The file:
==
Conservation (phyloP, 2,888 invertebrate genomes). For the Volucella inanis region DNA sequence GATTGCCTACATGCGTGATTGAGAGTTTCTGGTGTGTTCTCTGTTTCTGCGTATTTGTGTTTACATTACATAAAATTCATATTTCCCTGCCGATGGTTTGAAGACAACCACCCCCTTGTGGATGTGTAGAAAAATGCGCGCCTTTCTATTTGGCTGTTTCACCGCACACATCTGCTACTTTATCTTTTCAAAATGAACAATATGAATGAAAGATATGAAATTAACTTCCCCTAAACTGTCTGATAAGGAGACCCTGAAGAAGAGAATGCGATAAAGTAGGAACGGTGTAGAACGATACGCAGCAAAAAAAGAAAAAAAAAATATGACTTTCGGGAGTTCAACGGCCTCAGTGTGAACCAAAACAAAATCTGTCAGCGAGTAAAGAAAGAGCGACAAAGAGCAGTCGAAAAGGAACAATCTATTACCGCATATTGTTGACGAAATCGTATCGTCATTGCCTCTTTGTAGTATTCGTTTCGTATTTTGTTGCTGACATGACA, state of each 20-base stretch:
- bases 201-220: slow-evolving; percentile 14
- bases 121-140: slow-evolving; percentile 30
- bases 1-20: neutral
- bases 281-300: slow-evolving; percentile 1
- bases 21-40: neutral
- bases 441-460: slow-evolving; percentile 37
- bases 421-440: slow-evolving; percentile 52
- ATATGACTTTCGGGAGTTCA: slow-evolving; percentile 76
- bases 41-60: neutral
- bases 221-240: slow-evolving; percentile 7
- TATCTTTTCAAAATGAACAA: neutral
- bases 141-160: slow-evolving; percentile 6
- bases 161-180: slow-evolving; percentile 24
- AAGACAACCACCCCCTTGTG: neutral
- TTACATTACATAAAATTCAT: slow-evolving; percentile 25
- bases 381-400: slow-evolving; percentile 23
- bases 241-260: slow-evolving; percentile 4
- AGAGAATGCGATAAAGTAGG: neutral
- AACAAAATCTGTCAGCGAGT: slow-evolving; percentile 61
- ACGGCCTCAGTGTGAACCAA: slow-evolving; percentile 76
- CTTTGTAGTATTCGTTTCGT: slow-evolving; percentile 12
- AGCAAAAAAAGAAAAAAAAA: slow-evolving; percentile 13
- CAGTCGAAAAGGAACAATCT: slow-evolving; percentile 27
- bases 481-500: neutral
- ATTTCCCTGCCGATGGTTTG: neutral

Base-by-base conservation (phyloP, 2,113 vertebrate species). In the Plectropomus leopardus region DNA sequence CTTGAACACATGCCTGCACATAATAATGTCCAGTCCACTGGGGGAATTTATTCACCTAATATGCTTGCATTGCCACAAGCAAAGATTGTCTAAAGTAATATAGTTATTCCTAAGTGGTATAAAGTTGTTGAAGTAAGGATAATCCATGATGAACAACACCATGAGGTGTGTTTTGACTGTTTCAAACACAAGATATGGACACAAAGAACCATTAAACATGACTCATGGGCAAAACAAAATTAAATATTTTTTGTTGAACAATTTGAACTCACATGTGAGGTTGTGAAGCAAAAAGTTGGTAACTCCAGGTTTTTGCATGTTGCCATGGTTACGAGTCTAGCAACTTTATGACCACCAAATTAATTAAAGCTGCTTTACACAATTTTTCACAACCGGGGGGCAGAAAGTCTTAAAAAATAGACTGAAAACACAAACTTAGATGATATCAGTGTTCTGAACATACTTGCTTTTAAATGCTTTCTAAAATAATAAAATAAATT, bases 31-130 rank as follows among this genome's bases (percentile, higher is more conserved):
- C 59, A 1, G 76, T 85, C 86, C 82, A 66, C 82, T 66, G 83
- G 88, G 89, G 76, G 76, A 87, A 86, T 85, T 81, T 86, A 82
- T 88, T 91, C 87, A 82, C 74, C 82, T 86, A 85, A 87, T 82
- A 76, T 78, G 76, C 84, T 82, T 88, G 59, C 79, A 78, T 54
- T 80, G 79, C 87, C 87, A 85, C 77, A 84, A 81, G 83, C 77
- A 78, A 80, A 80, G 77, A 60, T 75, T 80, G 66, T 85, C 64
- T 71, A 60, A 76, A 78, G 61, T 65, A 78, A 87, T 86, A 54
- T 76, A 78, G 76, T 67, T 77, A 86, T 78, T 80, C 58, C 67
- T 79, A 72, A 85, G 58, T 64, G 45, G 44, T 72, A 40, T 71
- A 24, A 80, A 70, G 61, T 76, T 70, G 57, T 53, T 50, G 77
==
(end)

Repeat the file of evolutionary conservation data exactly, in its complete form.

Conservation (phyloP, 2,888 invertebrate genomes). For the Volucella inanis region DNA sequence GATTGCCTACATGCGTGATTGAGAGTTTCTGGTGTGTTCTCTGTTTCTGCGTATTTGTGTTTACATTACATAAAATTCATATTTCCCTGCCGATGGTTTGAAGACAACCACCCCCTTGTGGATGTGTAGAAAAATGCGCGCCTTTCTATTTGGCTGTTTCACCGCACACATCTGCTACTTTATCTTTTCAAAATGAACAATATGAATGAAAGATATGAAATTAACTTCCCCTAAACTGTCTGATAAGGAGACCCTGAAGAAGAGAATGCGATAAAGTAGGAACGGTGTAGAACGATACGCAGCAAAAAAAGAAAAAAAAAATATGACTTTCGGGAGTTCAACGGCCTCAGTGTGAACCAAAACAAAATCTGTCAGCGAGTAAAGAAAGAGCGACAAAGAGCAGTCGAAAAGGAACAATCTATTACCGCATATTGTTGACGAAATCGTATCGTCATTGCCTCTTTGTAGTATTCGTTTCGTATTTTGTTGCTGACATGACA, state of each 20-base stretch:
- bases 201-220: slow-evolving; percentile 14
- bases 121-140: slow-evolving; percentile 30
- bases 1-20: neutral
- bases 281-300: slow-evolving; percentile 1
- bases 21-40: neutral
- bases 441-460: slow-evolving; percentile 37
- bases 421-440: slow-evolving; percentile 52
- ATATGACTTTCGGGAGTTCA: slow-evolving; percentile 76
- bases 41-60: neutral
- bases 221-240: slow-evolving; percentile 7
- TATCTTTTCAAAATGAACAA: neutral
- bases 141-160: slow-evolving; percentile 6
- bases 161-180: slow-evolving; percentile 24
- AAGACAACCACCCCCTTGTG: neutral
- TTACATTACATAAAATTCAT: slow-evolving; percentile 25
- bases 381-400: slow-evolving; percentile 23
- bases 241-260: slow-evolving; percentile 4
- AGAGAATGCGATAAAGTAGG: neutral
- AACAAAATCTGTCAGCGAGT: slow-evolving; percentile 61
- ACGGCCTCAGTGTGAACCAA: slow-evolving; percentile 76
- CTTTGTAGTATTCGTTTCGT: slow-evolving; percentile 12
- AGCAAAAAAAGAAAAAAAAA: slow-evolving; percentile 13
- CAGTCGAAAAGGAACAATCT: slow-evolving; percentile 27
- bases 481-500: neutral
- ATTTCCCTGCCGATGGTTTG: neutral

Base-by-base conservation (phyloP, 2,113 vertebrate species). In the Plectropomus leopardus region DNA sequence CTTGAACACATGCCTGCACATAATAATGTCCAGTCCACTGGGGGAATTTATTCACCTAATATGCTTGCATTGCCACAAGCAAAGATTGTCTAAAGTAATATAGTTATTCCTAAGTGGTATAAAGTTGTTGAAGTAAGGATAATCCATGATGAACAACACCATGAGGTGTGTTTTGACTGTTTCAAACACAAGATATGGACACAAAGAACCATTAAACATGACTCATGGGCAAAACAAAATTAAATATTTTTTGTTGAACAATTTGAACTCACATGTGAGGTTGTGAAGCAAAAAGTTGGTAACTCCAGGTTTTTGCATGTTGCCATGGTTACGAGTCTAGCAACTTTATGACCACCAAATTAATTAAAGCTGCTTTACACAATTTTTCACAACCGGGGGGCAGAAAGTCTTAAAAAATAGACTGAAAACACAAACTTAGATGATATCAGTGTTCTGAACATACTTGCTTTTAAATGCTTTCTAAAATAATAAAATAAATT, bases 31-130 rank as follows among this genome's bases (percentile, higher is more conserved):
- C 59, A 1, G 76, T 85, C 86, C 82, A 66, C 82, T 66, G 83
- G 88, G 89, G 76, G 76, A 87, A 86, T 85, T 81, T 86, A 82
- T 88, T 91, C 87, A 82, C 74, C 82, T 86, A 85, A 87, T 82
- A 76, T 78, G 76, C 84, T 82, T 88, G 59, C 79, A 78, T 54
- T 80, G 79, C 87, C 87, A 85, C 77, A 84, A 81, G 83, C 77
- A 78, A 80, A 80, G 77, A 60, T 75, T 80, G 66, T 85, C 64
- T 71, A 60, A 76, A 78, G 61, T 65, A 78, A 87, T 86, A 54
- T 76, A 78, G 76, T 67, T 77, A 86, T 78, T 80, C 58, C 67
- T 79, A 72, A 85, G 58, T 64, G 45, G 44, T 72, A 40, T 71
- A 24, A 80, A 70, G 61, T 76, T 70, G 57, T 53, T 50, G 77